But with Poland now in the EU, banks have begun granting mortgages easily as membership has prompted greater competition in the banking market, Karbowniczak said. And as the dollar has weakened in past years, Poles no longer view it as a guarantee of financial security.
“The most striking thing in all of this is that Polish people learned very quickly to think in a capitalist way,” he said.
Though the housing boom is playing out throughout many cities in Poland and elsewhere in other Eastern Europe countries that joined the EU in 2004 from the Czech capital of Prague to Riga in Latvia the drama seems especially poignant for Warsaw, given the ravages inflicted on it during the 20th century.
The once-picturesque capital was almost completely destroyed during World War II, and in the following decades the country’s communist authorities filled it with drab, uniform housing blocks.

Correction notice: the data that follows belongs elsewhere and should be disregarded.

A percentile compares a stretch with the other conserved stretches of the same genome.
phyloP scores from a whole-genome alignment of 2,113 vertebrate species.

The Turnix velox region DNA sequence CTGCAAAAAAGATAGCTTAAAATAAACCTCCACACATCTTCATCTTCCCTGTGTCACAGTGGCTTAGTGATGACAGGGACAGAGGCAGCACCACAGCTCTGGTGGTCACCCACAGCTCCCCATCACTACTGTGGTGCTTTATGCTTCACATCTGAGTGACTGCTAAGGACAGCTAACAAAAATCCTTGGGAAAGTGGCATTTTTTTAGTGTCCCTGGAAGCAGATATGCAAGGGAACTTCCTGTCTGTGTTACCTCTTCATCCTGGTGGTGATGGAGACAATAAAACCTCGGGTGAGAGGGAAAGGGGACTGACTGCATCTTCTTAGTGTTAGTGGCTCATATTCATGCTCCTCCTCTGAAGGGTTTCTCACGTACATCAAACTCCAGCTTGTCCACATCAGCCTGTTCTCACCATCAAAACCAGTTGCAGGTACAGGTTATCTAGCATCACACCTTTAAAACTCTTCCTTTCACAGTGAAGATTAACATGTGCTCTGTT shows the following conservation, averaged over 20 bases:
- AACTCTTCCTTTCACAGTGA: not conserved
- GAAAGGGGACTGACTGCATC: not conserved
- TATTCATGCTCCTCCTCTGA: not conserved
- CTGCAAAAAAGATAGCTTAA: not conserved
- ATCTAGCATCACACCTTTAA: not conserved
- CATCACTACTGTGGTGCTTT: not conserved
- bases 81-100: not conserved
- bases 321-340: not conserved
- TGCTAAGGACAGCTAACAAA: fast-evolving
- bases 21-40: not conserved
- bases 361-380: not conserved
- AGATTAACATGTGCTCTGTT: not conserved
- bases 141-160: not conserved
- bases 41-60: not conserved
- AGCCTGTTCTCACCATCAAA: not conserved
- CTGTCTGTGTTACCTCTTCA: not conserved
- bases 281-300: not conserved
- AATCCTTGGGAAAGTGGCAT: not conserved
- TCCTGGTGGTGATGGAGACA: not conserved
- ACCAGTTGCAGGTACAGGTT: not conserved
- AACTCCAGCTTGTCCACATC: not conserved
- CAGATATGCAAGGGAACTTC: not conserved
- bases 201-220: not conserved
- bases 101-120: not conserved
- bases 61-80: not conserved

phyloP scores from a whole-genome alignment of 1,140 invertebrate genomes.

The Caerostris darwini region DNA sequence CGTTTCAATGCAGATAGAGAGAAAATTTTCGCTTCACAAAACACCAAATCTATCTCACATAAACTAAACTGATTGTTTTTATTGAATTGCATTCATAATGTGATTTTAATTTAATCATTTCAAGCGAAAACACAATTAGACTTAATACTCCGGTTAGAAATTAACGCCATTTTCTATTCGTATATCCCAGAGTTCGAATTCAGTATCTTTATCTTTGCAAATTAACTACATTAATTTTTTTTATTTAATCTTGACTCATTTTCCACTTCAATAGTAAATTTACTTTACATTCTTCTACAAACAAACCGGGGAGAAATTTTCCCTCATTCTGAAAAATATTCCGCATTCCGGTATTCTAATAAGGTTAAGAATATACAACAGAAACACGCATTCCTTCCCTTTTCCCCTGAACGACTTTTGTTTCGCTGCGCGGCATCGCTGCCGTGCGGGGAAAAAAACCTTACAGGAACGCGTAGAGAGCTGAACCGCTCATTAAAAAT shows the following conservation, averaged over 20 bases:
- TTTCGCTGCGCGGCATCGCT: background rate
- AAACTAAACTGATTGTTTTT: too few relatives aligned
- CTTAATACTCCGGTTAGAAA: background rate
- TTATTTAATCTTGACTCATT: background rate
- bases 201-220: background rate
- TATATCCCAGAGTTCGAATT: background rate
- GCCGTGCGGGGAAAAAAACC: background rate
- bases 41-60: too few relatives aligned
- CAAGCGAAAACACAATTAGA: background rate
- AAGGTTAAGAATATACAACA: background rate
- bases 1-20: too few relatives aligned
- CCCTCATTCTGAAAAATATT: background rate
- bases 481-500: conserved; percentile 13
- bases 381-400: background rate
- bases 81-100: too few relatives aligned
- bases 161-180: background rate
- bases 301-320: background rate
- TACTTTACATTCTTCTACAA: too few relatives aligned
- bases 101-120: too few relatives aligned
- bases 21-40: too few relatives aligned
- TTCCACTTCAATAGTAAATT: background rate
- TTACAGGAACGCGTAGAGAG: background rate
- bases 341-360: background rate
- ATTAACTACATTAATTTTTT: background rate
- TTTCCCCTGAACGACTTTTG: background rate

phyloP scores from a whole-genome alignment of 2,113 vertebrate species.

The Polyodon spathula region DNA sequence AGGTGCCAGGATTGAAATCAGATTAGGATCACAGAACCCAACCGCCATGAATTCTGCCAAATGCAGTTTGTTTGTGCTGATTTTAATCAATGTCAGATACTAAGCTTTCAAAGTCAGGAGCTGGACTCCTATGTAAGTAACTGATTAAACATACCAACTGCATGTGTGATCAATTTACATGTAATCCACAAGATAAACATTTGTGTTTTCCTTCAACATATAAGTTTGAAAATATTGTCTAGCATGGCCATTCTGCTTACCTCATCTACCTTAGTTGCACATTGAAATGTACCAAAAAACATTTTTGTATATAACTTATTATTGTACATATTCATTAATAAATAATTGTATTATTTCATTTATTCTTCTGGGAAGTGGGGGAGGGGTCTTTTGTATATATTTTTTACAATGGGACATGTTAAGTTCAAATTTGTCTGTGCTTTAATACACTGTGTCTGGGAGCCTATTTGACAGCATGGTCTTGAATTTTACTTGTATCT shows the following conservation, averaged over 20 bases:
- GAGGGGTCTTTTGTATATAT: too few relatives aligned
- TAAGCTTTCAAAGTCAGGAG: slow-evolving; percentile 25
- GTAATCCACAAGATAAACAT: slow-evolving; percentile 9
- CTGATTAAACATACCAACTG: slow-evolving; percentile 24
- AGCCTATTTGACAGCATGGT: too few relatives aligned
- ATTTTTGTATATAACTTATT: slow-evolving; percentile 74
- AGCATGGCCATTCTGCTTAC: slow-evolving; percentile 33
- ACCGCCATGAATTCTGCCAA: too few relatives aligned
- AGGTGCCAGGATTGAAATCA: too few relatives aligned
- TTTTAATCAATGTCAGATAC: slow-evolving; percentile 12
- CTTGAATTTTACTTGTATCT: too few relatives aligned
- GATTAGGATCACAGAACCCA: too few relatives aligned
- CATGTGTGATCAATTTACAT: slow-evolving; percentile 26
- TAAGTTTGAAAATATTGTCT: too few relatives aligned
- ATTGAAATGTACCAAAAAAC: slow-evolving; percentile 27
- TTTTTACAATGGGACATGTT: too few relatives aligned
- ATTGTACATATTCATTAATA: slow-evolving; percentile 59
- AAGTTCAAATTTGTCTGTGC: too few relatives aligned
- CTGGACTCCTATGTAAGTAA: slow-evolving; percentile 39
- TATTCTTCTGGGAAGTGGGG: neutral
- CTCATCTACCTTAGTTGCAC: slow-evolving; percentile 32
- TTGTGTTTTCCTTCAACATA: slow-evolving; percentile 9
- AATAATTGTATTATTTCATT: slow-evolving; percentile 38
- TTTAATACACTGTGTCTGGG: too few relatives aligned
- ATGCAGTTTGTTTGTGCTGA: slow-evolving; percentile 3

Today, that style still defines much of the landscape, making the random areas of older villas and parks all the more desirable. The supply of new and well-renovated housing isn’t keeping up with demand in the capital, home to 1.7 million people and growing.
For now, new housing is a precious commodity one that Peter Turner, 65, a semi-retired property developer from Falmouth, Britain, hopes to cash in on.
Turner recently viewed Warsaw’s new “Vistula Garden” building complex across from a tree-lined stream, trying to decide whether to buy several units in the project still under construction.
He had never been to Poland before, but said he was convinced that buying property now would be a good investment.
“Poland has a highly educated population, similar to Ireland. The Irish went abroad with their education and skills and came back with money,” Turner said. “I see no reason why it shouldn’t follow the same pattern here.”
He said he briefly considered buying property in Bulgaria and Romania, but decided it would be too risky.
“Bulgaria and Romania aren’t part of the EU, and it’s not yet clear if they’ll be let in next year,” he said. “There’s a big question mark there. But I feel comfortable in Poland.”